The Three-Umbrella Problem: Bop Reviewed
I ate the mandoo at Bop and they were fine. Tasted like a thousand other dumplings at a hundred other American-Asian restaurants in a dozen other cities and were, in exactly that way, as perfectly satisfying and completely non-threatening as McNuggets. The leeks (chopped in with the beef, pork and vermicelli noodle filling) were a nice touch, I thought. But I wasn’t in love.
I had the fried rock shrimp, too — little knuckle-sized lumps with the consistency of fried shrimp, if not the flavor, and a nicely crisped tempura crust that stood up admirably to the generous slicking of sweet-hot, creamy, almost mayonnaise-y chile sauce. They, too, were fine. I’m a sucker for fried shrimp on an appetizer menu anyway. (Some lingering poor kid’s equation of shrimp=special and fried=awesome that will never go away because shrimp is the lobster of the lower-middle class and the white in my collar still looks blue in the right light.) I’ll order them anywhere, in any regional or ethnic variation, and these were, if not unique (at all), then certainly as good as anyone else’s fried sea protein in spicy Asian goop.
I ordered the bulgogi and I ate it and I was surprised when I saw that half the Korean marinated beef and half the rice and half the seasonal vegetables were gone without my hardly even noticing. Then I paid my bill. Then I left. And outside, I saw a man carrying three umbrellas.
Look, here’s the short version for those of you who don’t care about umbrellas or nuance: You should go to Bop if you’re looking for something easy and something that’s different in the way that things can be different even if they’re the same as a thousand other things simply because they’re not a cheesesteak or burgers or spaghetti.
See the box over there? Two stars, come if you you’re in the neighborhood. That’s what it says. And I mean that here so very literally. This place, with its clean lines and white tile, is frictionless and fun. Everything goes down as though coated with a sheen of Teflon — no jagged flavors, no rough edges. The cocktails are sweet. There’s sriracha to pour over everything. With its Korean name-checks (bibimbop, mandoo, kimchi, and Korean fried chicken wings) and worldly disregard for the borders of national cuisine, Bop ably fills that space in Restaurant World between chain food and reality. It feels already like an experiment in operational scaling, like it might be the founding location of an interstate empire. And right now, it’s the place to go when you’re looking for something less ethnic than Chipotle but classier than the local Applebee’s.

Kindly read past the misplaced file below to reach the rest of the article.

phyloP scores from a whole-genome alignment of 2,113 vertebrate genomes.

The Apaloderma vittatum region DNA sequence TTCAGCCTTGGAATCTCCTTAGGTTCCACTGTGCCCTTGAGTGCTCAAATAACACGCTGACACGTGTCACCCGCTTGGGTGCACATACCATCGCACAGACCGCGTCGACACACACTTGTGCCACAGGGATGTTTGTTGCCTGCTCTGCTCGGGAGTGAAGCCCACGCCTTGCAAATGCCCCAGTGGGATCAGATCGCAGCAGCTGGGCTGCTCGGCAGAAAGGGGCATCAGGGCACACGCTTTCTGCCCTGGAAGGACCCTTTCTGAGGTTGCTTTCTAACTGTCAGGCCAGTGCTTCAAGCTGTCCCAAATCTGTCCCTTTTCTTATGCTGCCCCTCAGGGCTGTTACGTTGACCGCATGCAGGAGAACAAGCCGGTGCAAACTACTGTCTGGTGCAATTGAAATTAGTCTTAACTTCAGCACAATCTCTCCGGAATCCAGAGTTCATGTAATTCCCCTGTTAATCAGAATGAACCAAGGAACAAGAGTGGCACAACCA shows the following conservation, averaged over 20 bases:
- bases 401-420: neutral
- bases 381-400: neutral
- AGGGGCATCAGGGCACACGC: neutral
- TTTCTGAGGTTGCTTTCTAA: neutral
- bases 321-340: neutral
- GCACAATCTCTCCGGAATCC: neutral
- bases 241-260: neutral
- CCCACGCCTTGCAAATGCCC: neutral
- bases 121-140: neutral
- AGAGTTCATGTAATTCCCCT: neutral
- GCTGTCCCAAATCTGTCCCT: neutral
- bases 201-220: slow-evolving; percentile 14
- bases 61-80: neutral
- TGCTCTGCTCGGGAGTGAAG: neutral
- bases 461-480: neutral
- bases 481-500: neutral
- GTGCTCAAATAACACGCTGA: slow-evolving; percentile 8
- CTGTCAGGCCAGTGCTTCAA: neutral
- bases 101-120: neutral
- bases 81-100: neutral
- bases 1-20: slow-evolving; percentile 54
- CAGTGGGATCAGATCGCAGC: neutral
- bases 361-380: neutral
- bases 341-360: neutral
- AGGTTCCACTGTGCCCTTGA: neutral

But anyway, about those umbrellas …
I walked out of Bop (which, by the way, is partly owned by Eagles tight end Brent Celek, if you care about such things, which I don’t) after my first lunch and there he was. Just a guy like me, sweating under the oppressive heat and burning, cloudless, sun-drenched sky. He was wearing a backpack (like me) and as I fell into step behind him on the sidewalk, I saw that he was carrying three umbrellas.
And it didn’t hit me right away. It took a few steps. But then I looked back, counted again, and yeah: three umbrellas, all of the compact, collapsible variety but all different, stuck into various pockets and bits of webbing.
Three umbrellas. And I mean, that’s weird, right? Think about it. One umbrella on a sunny day? OK. He’s just a guy who always carries an umbrella. Likes to be prepared. Probably also carries breath mints, spare shoelaces, and a backup tie in there, just in case.
Two umbrellas? No problem. Two umbrellas you can explain. Like maybe he always carries one umbrella, but the last time it rained he’d left a wet umbrella at his office to dry and was now bringing it home to add to his Strategic Umbrella Reserve. Or maybe his first umbrella just looked lonely and he thought it needed a friend.
But three umbrellas on an August afternoon on Broad Street? I have no narrative for that. No reasonable story to explain it that doesn’t involve OCD or the simple doubling of circumstances that left him with two umbrellas. Three umbrellas, to me, is evidence of either extraordinary carelessness or extraordinary fear of rain.
And Bop? It’s got a three-umbrella problem, too.
My second time through the dining room at Bop I sat at the bar and it didn’t feel so much like sitting at the bar in a restaurant as it did participating in some sort of simulation designed to give me the experience of sitting at a bar in a restaurant without all the risks and complications of actually, you know, doing that. It had something to do with the whiteness of everything, and something to do with the bar only being intermittently staffed by servers also doing other things, and something to do with the sense that the bar had been put there solely because that was where the bar was supposed to go in the concept art for the space.
I wasn’t the only one there. It was spottily filled out in twos and threes, with people drinking glasses of wine and big-label beers or fruit-infused vodka while they waited for their Korean double-fried chicken wings or edamame ravioli. Which, again, are both good (in a generically pan-Asian American multicultural modernism kind of way), but not, you know, good good. The ravioli are big and floppy, sitting in a puddle of salty kombu broth and dressed with an anachronistic shot of truffle oil. They strike a distant chime, reminding me (vaguely) of the edamame dumplings at Sampan or Double Knot, but aren’t as good. And the Korean chicken wings (angry red and fiery one time, more muted and only dimly hot the next, but both times served with a soy-garlic glaze that tastes of neither soy nor garlic and a deferential side of kimchi) only remind me of the ones I had forever ago at SouthGate and how good those were in comparison.